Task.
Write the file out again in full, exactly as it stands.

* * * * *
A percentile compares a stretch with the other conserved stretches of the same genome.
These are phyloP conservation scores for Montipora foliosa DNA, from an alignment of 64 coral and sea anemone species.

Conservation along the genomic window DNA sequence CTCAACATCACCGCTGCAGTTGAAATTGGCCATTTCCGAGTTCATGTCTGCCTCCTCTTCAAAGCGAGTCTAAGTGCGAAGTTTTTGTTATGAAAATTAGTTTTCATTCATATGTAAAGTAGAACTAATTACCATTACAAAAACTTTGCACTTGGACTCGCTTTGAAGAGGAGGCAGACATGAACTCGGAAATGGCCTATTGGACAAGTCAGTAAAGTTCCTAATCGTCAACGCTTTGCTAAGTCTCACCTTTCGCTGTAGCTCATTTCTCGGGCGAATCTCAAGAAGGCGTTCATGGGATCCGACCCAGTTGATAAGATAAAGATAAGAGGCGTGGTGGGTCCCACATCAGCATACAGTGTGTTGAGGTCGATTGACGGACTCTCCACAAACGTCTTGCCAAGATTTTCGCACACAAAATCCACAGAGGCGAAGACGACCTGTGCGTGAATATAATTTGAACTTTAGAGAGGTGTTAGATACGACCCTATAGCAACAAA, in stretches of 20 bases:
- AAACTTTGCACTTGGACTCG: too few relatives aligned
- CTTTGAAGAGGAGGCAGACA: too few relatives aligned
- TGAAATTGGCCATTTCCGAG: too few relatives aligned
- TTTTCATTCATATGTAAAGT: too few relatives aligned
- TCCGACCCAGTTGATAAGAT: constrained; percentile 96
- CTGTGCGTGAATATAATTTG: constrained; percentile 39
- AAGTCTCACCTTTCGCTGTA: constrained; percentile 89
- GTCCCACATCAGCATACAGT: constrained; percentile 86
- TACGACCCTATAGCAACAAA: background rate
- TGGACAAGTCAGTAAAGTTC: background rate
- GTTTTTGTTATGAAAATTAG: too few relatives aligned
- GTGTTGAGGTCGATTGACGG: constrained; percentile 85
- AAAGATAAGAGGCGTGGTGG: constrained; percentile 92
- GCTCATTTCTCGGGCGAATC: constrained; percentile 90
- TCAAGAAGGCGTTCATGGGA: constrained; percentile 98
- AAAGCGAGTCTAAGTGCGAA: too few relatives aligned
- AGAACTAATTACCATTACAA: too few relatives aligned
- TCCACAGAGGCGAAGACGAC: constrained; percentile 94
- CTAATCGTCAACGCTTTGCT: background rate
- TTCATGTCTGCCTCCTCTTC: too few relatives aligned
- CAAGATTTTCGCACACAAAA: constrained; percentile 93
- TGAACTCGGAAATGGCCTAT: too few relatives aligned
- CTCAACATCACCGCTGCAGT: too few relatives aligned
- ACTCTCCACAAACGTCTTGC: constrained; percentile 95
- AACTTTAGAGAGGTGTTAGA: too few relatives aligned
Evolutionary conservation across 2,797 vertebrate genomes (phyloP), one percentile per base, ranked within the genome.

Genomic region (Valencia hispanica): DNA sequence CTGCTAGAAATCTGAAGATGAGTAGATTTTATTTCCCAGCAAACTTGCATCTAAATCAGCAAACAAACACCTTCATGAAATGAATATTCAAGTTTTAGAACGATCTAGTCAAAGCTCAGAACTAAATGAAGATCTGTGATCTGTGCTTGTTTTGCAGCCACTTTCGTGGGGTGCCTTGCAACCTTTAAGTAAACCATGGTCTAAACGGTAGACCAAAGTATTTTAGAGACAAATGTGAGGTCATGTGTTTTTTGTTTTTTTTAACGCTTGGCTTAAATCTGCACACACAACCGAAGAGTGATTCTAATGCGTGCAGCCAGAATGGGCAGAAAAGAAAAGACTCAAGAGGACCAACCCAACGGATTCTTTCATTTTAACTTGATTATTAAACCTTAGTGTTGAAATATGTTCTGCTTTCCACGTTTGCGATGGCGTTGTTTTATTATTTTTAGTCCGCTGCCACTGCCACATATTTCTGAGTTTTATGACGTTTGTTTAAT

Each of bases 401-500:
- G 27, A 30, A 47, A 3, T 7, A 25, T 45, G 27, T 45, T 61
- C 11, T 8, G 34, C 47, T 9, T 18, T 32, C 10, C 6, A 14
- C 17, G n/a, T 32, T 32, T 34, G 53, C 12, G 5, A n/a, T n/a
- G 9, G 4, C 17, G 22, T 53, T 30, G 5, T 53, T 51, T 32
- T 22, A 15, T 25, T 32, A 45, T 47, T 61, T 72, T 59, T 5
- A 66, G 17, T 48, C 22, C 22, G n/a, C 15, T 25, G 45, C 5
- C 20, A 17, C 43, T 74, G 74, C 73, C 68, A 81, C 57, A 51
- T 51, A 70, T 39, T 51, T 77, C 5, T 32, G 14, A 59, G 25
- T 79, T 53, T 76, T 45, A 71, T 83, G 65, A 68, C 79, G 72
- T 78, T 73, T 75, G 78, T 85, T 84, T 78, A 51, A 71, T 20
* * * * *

A percentile compares a stretch with the other conserved stretches of the same genome.
These are phyloP conservation scores for Montipora foliosa DNA, from an alignment of 64 coral and sea anemone species.

Conservation along the genomic window DNA sequence CTCAACATCACCGCTGCAGTTGAAATTGGCCATTTCCGAGTTCATGTCTGCCTCCTCTTCAAAGCGAGTCTAAGTGCGAAGTTTTTGTTATGAAAATTAGTTTTCATTCATATGTAAAGTAGAACTAATTACCATTACAAAAACTTTGCACTTGGACTCGCTTTGAAGAGGAGGCAGACATGAACTCGGAAATGGCCTATTGGACAAGTCAGTAAAGTTCCTAATCGTCAACGCTTTGCTAAGTCTCACCTTTCGCTGTAGCTCATTTCTCGGGCGAATCTCAAGAAGGCGTTCATGGGATCCGACCCAGTTGATAAGATAAAGATAAGAGGCGTGGTGGGTCCCACATCAGCATACAGTGTGTTGAGGTCGATTGACGGACTCTCCACAAACGTCTTGCCAAGATTTTCGCACACAAAATCCACAGAGGCGAAGACGACCTGTGCGTGAATATAATTTGAACTTTAGAGAGGTGTTAGATACGACCCTATAGCAACAAA, in stretches of 20 bases:
- AAACTTTGCACTTGGACTCG: too few relatives aligned
- CTTTGAAGAGGAGGCAGACA: too few relatives aligned
- TGAAATTGGCCATTTCCGAG: too few relatives aligned
- TTTTCATTCATATGTAAAGT: too few relatives aligned
- TCCGACCCAGTTGATAAGAT: constrained; percentile 96
- CTGTGCGTGAATATAATTTG: constrained; percentile 39
- AAGTCTCACCTTTCGCTGTA: constrained; percentile 89
- GTCCCACATCAGCATACAGT: constrained; percentile 86
- TACGACCCTATAGCAACAAA: background rate
- TGGACAAGTCAGTAAAGTTC: background rate
- GTTTTTGTTATGAAAATTAG: too few relatives aligned
- GTGTTGAGGTCGATTGACGG: constrained; percentile 85
- AAAGATAAGAGGCGTGGTGG: constrained; percentile 92
- GCTCATTTCTCGGGCGAATC: constrained; percentile 90
- TCAAGAAGGCGTTCATGGGA: constrained; percentile 98
- AAAGCGAGTCTAAGTGCGAA: too few relatives aligned
- AGAACTAATTACCATTACAA: too few relatives aligned
- TCCACAGAGGCGAAGACGAC: constrained; percentile 94
- CTAATCGTCAACGCTTTGCT: background rate
- TTCATGTCTGCCTCCTCTTC: too few relatives aligned
- CAAGATTTTCGCACACAAAA: constrained; percentile 93
- TGAACTCGGAAATGGCCTAT: too few relatives aligned
- CTCAACATCACCGCTGCAGT: too few relatives aligned
- ACTCTCCACAAACGTCTTGC: constrained; percentile 95
- AACTTTAGAGAGGTGTTAGA: too few relatives aligned
Evolutionary conservation across 2,797 vertebrate genomes (phyloP), one percentile per base, ranked within the genome.

Genomic region (Valencia hispanica): DNA sequence CTGCTAGAAATCTGAAGATGAGTAGATTTTATTTCCCAGCAAACTTGCATCTAAATCAGCAAACAAACACCTTCATGAAATGAATATTCAAGTTTTAGAACGATCTAGTCAAAGCTCAGAACTAAATGAAGATCTGTGATCTGTGCTTGTTTTGCAGCCACTTTCGTGGGGTGCCTTGCAACCTTTAAGTAAACCATGGTCTAAACGGTAGACCAAAGTATTTTAGAGACAAATGTGAGGTCATGTGTTTTTTGTTTTTTTTAACGCTTGGCTTAAATCTGCACACACAACCGAAGAGTGATTCTAATGCGTGCAGCCAGAATGGGCAGAAAAGAAAAGACTCAAGAGGACCAACCCAACGGATTCTTTCATTTTAACTTGATTATTAAACCTTAGTGTTGAAATATGTTCTGCTTTCCACGTTTGCGATGGCGTTGTTTTATTATTTTTAGTCCGCTGCCACTGCCACATATTTCTGAGTTTTATGACGTTTGTTTAAT

Each of bases 401-500:
- G 27, A 30, A 47, A 3, T 7, A 25, T 45, G 27, T 45, T 61
- C 11, T 8, G 34, C 47, T 9, T 18, T 32, C 10, C 6, A 14
- C 17, G n/a, T 32, T 32, T 34, G 53, C 12, G 5, A n/a, T n/a
- G 9, G 4, C 17, G 22, T 53, T 30, G 5, T 53, T 51, T 32
- T 22, A 15, T 25, T 32, A 45, T 47, T 61, T 72, T 59, T 5
- A 66, G 17, T 48, C 22, C 22, G n/a, C 15, T 25, G 45, C 5
- C 20, A 17, C 43, T 74, G 74, C 73, C 68, A 81, C 57, A 51
- T 51, A 70, T 39, T 51, T 77, C 5, T 32, G 14, A 59, G 25
- T 79, T 53, T 76, T 45, A 71, T 83, G 65, A 68, C 79, G 72
- T 78, T 73, T 75, G 78, T 85, T 84, T 78, A 51, A 71, T 20